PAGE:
For Dolphins, it’s wait till next year
Draft-pick haul possible sign struggling franchise retooling for ’20 season
The Dolphins aren’t on the clock. Not yet, at least. It just feels that way.
The Dolphins put their rebuilding project on fast-forward Saturday. Their trade of left tackle Laremy Tunsil and wide receiver Kenny Stills to the Texans for a king’s ransom of draft picks, including two first-rounders and a secondrounder, signaled that they have all but surrendered on a 2019 season that wasn’t going to be very good for them, anyway, and are all-in on retooling for 2020 and beyond.
Tanking? Perhaps. But that’s such a loaded term that suggests that no one in the organization is trying to win games. Brian Flores, the first-year head coach of the Dolphins, and those players left on the roster undoubtedly will do all they can to win as many games as they can this season. Those wins and losses go on Flores’s head coaching resume, after all, and players will be playing for jobs. They just aren’t likely to be very successful at it.
Be kinder and call this a prudent reallocation of assets by GM Chris Grier.
The Dolphins could have kept Tunsil, one of the game’s better young left tackles, and rewarded him with the sort of hefty new contract that he undoubtedly will receive, post-trade, from the Texans. They could have retained Stills and paid him the nearly $8 million due to him this season under his contract.
But they still would have lacked a franchise quarterback, with Ryan Fitzpatrick set to open the season as their starter backed up by Josh Rosen, the former top-10 draft choice discarded after one season by the Cardinals when that team opted for Kyler Murray, this year’s top overall selection. And the Dolphins still wouldn’t have been very good, stuck in the same cycle of disappointment that has seen them post one winning season in the past 10 years. Yet in that 10-year cycle, the Dolphins never were bad enough to be truly committed to rebuilding. Of those nine nonwinning seasons, they went 8-8 twice, 7-9 four times (including last season under Flores’s predecessor, new Jets Coach Adam Gase) and 6-10 three times. Throw in one 10-6 season in 2016 (with a first-round playoff exit), and the Dolphins have had between six and 10 victories in 10 straight seasons.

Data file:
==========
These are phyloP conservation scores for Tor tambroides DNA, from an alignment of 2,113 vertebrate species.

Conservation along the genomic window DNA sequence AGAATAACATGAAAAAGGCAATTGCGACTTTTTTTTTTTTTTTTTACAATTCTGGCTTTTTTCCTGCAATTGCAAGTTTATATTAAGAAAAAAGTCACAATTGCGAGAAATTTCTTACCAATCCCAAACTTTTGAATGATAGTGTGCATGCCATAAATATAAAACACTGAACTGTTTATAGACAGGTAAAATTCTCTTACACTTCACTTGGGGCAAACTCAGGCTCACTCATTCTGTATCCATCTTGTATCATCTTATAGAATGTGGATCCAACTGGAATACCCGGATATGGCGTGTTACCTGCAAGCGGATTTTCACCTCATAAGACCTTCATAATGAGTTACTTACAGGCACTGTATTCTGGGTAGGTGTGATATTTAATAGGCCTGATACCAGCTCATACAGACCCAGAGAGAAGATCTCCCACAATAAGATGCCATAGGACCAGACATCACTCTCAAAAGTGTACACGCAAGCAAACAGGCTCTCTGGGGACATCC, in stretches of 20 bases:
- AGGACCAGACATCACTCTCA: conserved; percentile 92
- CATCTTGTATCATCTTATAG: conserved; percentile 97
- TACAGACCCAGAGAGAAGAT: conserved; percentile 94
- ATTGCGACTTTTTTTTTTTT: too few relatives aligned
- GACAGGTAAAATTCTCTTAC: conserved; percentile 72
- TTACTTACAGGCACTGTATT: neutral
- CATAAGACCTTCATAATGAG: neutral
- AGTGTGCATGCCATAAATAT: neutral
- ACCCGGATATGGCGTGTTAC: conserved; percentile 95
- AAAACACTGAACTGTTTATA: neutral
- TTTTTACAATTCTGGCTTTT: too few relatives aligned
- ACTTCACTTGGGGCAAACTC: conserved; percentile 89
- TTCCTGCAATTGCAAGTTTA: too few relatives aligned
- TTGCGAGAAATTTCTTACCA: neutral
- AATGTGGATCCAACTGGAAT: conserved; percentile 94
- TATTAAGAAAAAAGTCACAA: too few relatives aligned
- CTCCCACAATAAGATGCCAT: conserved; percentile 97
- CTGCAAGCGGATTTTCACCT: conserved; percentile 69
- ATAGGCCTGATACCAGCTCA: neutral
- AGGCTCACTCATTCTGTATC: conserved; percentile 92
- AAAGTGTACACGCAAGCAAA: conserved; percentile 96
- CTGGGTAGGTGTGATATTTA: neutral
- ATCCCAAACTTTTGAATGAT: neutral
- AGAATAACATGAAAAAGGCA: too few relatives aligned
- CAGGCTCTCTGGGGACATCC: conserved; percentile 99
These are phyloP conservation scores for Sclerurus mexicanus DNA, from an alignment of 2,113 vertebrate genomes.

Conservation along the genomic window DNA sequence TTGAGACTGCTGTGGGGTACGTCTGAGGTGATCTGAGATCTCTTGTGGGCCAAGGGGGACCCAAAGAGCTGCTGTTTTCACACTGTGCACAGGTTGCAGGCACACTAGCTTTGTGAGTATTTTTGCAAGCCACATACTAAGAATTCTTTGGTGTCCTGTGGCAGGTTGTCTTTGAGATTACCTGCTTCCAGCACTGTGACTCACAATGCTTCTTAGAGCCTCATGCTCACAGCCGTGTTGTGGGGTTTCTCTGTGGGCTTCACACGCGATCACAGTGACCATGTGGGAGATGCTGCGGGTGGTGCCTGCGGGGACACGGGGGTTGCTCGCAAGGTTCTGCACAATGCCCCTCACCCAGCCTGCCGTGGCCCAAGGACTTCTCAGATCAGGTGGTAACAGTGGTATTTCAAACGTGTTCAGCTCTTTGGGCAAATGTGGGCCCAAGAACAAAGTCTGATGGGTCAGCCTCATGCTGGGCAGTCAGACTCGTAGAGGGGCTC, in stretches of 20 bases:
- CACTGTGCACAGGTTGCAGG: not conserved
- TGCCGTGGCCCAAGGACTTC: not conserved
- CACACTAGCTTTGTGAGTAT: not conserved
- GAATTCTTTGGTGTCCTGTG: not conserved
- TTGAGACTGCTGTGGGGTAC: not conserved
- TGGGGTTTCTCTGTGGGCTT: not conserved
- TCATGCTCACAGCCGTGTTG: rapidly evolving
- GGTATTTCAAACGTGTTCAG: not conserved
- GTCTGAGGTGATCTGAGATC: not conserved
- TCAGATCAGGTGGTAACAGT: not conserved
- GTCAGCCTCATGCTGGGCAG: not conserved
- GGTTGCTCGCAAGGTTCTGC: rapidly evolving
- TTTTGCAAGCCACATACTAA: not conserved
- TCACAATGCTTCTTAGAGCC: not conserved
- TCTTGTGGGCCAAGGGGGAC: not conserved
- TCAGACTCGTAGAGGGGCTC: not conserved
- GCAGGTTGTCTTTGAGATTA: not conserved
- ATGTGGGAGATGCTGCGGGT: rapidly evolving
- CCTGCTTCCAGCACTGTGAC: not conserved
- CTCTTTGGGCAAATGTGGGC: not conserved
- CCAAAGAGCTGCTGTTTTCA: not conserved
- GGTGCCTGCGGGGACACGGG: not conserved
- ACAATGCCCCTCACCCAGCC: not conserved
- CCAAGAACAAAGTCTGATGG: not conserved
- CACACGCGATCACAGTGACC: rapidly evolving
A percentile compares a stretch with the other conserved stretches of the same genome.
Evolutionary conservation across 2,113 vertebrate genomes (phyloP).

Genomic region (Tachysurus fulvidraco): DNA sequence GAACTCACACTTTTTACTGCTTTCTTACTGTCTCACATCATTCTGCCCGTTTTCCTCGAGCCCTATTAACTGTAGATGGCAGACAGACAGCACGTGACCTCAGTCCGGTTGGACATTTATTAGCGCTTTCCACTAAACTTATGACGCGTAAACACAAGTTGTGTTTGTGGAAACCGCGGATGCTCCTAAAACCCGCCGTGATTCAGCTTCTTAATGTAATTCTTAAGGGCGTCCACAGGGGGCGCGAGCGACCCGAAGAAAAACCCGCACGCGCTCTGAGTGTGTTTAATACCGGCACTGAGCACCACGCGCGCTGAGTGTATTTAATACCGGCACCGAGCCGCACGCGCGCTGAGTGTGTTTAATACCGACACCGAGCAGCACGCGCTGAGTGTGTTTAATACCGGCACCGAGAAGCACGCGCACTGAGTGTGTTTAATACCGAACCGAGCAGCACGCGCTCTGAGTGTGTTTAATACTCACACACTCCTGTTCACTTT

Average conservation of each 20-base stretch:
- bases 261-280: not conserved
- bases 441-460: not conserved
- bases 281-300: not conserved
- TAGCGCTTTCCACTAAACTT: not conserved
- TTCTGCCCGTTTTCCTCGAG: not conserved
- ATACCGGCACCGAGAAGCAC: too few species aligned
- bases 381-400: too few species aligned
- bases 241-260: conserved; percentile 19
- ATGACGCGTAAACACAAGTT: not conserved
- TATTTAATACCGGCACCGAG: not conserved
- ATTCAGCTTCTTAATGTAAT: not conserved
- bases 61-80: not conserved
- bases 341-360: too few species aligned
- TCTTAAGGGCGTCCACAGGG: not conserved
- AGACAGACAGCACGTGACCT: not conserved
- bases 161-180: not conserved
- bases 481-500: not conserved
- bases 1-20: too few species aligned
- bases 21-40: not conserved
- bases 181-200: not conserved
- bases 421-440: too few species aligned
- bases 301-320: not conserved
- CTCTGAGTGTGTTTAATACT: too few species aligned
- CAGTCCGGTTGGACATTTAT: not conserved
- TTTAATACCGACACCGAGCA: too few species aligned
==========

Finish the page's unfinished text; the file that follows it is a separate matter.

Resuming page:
Never truly good, never truly dreadful. They drafted quarterback Ryan Tannehill in 2012 and watched him be good enough to keep his job and land a $96 million contract, but not good enough to return the Dolphins to NFL relevance. The once-great franchise last had a playoff victory in late December of 2000.
Now the Dolphins have broken out of that cycle of mediocrity in a big way.
They traded Tannehill to the Titans in the offseason. Now they’ve traded Tunsil and Stills. Fitzpatrick won’t have a standout left tackle or a receiving corps that puts any opposing defense on notice. If Flores, hired off Bill Belichick’s staff after most recently serving as the Patriots’ de facto defensive coordinator, gets this group to six victories, he should receive coach of the year consideration.
“We’re going to keep building it from day one,” Grier told reporters at the annual league meeting in March, according to the Miami Herald. “We made the change. We talked about building the foundation and building it up the right way. So that’s all it is. There’s no tanking.”
Call it what you want. The Dolphins now have four first-round picks and four second-round selections over the next two NFL drafts. They should be able to get the quarterback of their choosing, perhaps Alabama’s Tua Tagovailoa or Oregon’s Justin Herbert, in next year’s NFL draft. If the Dolphins aren’t bad enough to possess the No. 1 overall choice themselves, they will have plenty in the way of draft-pick resources to trade up.
The Dolphins also are expected to have an estimated $100 million in salary cap space for the 2020 season. The roster must be rebuilt. Grier will have plenty with which to work.
Breaking free from the cycle of mediocrity and being honest-to-goodness bad this season won’t hurt, not in the long run.
New coach Brian Flores leads a Dolphins team that is coming off back-to-back losing campaigns since making the playoffs in 2016. They open this season against the Ravens.
Could Alabama QB Tua Tagovailoa (top) or Oregon’s Justin Herbert end up in Miami?